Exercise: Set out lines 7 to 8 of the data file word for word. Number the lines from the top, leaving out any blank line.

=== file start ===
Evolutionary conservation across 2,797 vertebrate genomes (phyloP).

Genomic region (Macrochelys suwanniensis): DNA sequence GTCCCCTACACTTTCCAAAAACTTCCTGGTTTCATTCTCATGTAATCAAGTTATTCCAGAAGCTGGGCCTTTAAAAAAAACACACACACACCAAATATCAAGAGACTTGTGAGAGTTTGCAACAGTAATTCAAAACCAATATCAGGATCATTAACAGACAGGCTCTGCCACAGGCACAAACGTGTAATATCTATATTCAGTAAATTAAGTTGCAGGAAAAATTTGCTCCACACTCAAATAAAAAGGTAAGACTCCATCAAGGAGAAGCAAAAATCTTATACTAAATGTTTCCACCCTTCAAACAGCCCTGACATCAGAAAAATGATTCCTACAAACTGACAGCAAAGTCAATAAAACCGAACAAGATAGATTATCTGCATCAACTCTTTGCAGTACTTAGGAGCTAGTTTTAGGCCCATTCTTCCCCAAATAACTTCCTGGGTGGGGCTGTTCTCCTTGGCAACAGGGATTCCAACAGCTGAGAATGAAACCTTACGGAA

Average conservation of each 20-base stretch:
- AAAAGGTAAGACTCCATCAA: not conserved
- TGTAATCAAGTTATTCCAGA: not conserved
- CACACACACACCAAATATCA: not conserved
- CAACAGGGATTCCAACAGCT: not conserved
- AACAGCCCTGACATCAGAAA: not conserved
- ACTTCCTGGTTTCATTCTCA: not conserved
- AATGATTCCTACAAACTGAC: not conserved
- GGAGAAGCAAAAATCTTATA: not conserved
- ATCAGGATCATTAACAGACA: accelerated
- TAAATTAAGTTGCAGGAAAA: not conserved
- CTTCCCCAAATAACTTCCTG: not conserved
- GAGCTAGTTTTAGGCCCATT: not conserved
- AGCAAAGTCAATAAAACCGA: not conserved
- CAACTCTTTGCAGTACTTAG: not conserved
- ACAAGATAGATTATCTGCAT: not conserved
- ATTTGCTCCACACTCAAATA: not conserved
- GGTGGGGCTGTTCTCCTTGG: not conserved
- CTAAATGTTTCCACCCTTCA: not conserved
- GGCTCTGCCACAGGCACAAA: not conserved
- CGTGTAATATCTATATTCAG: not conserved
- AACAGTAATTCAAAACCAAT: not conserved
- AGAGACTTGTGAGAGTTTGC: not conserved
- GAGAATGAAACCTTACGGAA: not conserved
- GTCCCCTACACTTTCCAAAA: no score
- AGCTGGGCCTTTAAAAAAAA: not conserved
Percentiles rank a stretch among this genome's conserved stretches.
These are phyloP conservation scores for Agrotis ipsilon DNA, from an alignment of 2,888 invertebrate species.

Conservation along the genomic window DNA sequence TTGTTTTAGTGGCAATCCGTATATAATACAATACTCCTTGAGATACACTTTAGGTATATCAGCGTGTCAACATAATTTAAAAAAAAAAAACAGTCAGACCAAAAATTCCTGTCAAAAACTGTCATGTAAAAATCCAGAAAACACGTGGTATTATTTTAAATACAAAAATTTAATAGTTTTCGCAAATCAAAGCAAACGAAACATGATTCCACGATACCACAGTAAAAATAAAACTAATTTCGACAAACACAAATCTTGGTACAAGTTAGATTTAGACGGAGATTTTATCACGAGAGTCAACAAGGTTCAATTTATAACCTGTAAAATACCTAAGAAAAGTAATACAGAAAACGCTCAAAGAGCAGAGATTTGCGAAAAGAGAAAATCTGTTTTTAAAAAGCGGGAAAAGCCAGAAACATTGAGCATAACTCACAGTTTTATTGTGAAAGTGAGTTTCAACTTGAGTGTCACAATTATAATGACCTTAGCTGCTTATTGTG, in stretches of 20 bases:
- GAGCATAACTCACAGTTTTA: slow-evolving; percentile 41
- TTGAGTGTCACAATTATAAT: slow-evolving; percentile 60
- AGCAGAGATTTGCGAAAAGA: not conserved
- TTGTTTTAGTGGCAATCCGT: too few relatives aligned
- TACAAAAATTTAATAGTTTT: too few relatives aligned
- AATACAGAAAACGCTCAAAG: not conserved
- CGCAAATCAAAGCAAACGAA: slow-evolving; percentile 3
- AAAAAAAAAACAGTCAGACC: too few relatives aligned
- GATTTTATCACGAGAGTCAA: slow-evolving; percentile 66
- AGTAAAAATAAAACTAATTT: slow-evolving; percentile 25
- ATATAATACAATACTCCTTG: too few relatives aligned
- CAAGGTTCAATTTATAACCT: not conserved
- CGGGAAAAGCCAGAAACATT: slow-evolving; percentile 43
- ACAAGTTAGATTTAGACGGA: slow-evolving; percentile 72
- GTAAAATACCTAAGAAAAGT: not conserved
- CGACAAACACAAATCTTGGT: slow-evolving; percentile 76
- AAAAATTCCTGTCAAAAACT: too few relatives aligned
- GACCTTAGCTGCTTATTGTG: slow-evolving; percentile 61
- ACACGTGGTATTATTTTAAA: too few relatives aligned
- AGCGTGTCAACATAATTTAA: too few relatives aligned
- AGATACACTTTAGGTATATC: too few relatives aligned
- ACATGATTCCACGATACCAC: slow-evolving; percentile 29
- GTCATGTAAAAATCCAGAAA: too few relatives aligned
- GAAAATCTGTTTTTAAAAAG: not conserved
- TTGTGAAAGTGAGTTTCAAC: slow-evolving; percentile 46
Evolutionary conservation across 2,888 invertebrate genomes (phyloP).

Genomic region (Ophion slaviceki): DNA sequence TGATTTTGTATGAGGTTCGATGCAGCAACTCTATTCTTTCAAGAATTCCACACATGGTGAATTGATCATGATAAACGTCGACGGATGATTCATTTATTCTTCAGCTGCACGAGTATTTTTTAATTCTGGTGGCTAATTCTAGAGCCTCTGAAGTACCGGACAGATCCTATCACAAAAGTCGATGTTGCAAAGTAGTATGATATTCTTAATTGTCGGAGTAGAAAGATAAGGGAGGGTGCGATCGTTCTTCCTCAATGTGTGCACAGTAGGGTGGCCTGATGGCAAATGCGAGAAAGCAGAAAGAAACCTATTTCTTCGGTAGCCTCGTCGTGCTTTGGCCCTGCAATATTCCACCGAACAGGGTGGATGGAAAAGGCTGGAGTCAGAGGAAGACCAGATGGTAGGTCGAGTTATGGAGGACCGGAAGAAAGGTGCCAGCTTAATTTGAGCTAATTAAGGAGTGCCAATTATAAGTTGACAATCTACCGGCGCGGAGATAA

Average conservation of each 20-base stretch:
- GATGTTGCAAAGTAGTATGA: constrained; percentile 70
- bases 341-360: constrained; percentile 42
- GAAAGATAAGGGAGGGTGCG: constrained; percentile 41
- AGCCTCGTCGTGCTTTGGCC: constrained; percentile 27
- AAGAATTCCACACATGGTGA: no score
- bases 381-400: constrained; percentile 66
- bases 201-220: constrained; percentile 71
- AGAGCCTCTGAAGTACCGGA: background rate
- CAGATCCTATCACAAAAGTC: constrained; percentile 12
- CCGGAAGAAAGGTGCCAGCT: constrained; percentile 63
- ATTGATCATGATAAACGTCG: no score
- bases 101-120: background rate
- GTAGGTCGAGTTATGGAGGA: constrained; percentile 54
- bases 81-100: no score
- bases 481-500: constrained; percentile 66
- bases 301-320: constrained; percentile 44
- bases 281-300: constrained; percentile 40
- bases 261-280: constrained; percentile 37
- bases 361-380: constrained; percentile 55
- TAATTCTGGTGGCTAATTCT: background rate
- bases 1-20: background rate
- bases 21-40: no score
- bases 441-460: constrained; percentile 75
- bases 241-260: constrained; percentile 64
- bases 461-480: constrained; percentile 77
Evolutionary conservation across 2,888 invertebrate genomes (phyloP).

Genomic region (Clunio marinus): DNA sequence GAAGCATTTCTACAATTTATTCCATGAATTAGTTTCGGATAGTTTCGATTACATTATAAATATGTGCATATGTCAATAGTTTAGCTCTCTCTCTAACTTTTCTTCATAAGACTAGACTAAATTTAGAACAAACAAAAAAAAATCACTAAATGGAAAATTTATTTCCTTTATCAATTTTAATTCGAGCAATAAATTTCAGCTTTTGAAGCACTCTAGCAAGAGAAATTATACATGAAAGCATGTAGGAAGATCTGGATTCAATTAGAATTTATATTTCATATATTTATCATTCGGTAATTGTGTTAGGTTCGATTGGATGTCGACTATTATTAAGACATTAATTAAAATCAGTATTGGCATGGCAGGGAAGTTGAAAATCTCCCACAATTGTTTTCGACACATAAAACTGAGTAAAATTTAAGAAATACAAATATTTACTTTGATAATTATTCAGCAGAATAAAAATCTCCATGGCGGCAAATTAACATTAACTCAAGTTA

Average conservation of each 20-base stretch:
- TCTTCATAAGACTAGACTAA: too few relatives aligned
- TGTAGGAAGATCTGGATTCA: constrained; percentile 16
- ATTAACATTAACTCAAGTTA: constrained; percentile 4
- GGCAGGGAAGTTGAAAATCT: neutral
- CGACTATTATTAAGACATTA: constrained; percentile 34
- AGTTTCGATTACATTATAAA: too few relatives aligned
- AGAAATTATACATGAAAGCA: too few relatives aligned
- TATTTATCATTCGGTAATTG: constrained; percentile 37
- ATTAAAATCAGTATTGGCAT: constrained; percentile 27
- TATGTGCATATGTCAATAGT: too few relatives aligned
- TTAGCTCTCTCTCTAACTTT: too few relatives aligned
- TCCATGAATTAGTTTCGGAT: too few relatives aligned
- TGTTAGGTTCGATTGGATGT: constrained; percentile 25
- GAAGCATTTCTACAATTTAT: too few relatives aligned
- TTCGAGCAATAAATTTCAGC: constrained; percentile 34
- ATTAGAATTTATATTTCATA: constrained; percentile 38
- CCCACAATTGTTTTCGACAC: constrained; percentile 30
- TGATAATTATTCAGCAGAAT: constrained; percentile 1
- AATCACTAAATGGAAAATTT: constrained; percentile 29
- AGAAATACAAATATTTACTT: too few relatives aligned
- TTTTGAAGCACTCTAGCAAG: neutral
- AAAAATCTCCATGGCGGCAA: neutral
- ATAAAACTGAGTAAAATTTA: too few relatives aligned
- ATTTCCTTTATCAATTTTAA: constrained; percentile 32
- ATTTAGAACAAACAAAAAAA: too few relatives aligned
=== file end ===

- CAACAGGGATTCCAACAGCT: not conserved
- AACAGCCCTGACATCAGAAA: not conserved